Thursday, November 1, 2012

Slick reporting: the Guardian gets spun by Greenpeace

Whales don't bother me, and I try not to bother them. On the whole, I'm against oil spills and the unnecessary killing of whales. But regardless of that, I prefer my newspapers to deal in facts rather than unfounded prejudices or hysterical assumptions. Nonetheless, I still read the Guardian.

Fact: This is a dead whale. Everything else is speculation
So I was less than impressed by a Guardian article last week implying that the US authorities had suppressed evidence that the Deepwater Horizon spill was responsible for killing a number of whales. There's an irony in the fact that whales have a lot to thank the oil industry for, since its emergence led to a massive reduction in whaling when we realised that fossil oil was a lot better for lighting homes than whale oil. But that's another story.

My job means I know a bit about oil spills without being an expert, but you don't need to be an expert to see that the Guardian's correspondent was being led by the nose. This is a growing problem in journalism, and one that I've touched on before: many journalists let their guard down as soon as they're presented with research that reflects their own beliefs or seems obvious. So when Greenpeace (hardly the most objective of sources) told US Environment Correspondent Suzanne Goldenberg that evidence of whale deaths was being suppressed, she compliantly repeated the activists' line.

In short, Greenpeace was able to get emails proving that the US National Oceanographic & Atmospheric Administration had prevented the release of photos showing a dead sperm whale. So far, so good. Suppression of information should always be questioned by journalists, and I don't blame Greenpeace for taking the partisan line it did: they're activists. That's their job.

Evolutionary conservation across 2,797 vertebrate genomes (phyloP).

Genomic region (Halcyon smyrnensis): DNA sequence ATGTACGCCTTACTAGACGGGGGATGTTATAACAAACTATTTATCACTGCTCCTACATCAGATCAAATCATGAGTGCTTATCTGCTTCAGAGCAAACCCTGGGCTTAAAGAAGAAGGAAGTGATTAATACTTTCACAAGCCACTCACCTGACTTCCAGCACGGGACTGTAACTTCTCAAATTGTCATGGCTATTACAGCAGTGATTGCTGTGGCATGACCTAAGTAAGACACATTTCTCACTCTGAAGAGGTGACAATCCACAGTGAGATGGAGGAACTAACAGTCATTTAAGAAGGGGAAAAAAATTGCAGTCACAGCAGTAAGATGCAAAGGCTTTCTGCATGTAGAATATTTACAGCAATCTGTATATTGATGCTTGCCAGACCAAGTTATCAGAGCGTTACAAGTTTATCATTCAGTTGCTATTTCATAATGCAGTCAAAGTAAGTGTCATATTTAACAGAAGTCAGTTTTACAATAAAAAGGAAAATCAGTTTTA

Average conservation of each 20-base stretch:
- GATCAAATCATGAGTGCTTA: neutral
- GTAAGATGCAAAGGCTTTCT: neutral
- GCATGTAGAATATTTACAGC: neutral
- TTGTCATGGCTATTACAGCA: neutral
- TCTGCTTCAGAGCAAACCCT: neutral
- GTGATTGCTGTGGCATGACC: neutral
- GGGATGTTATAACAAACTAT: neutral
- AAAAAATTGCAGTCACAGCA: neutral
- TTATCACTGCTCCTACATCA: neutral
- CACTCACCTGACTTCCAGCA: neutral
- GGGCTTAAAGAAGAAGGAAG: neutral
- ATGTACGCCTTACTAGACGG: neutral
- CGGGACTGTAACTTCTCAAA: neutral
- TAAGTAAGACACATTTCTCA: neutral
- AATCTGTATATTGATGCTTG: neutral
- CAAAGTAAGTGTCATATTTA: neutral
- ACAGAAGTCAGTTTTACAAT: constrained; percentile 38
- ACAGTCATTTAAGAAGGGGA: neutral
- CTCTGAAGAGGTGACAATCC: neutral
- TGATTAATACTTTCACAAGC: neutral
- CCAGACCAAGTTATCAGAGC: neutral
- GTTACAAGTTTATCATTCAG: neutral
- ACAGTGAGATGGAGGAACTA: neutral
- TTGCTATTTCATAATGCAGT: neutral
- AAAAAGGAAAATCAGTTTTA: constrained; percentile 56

Goldenberg reports Greenpeace's take on the story, but doesn't seem to have bothered contacting the NOAA to ask why the pictures were suppressed, preferring to speculate. To her credit, she does report that the NOAA admits it has no idea how the whale died. She also adds that there are 1,200 whales in the Gulf of Mexico, which should have made her stop and think. 

The discerning reader might ask whether one whale dead from unknown causes – out of a population of 1,200 – is really a story at all. The editors, perhaps aware of the thinness of the story, published three very similar pictures of the whale, even though the Guardian usually makes do with one picture and leaves the printing of several near-identical pictures to the Daily Mail. So it's clear that an emotional reaction was being sought

It then published the story under the very dubious headline 'US downplayed effect of Deepwater oil spill on whales, emails reveal'. The US didn't downplay the effect; it didn't know what the effect was. Nor does Greenpeace, as its press release freely admits.

I've got a particular problem with this paragraph:
NOAA did put out a press release about the dead whale. However, the release was edited and shortened in a way which appeared to minimise the effects of oil on whales
If you read the press release, it's clear that the NOAA did nothing of the sort. It did what any science-based agency should do: it reported the known facts unsensationally without speculating or pursuing a separate agenda. Of course that wasn't good enough for Greenpeace, which naturally wants to demonise the oil industry. As I've said, they're activists and that's their job. But that paragraph could have been written by Greenpeace, and a newspaper shouldn't be colluding with anyone to spin the news. 

That leaves the Guardian in the embarrassing position of seeming less objective than the activists who provided the story.

Moral: Believe what you want, unless you're a journalist.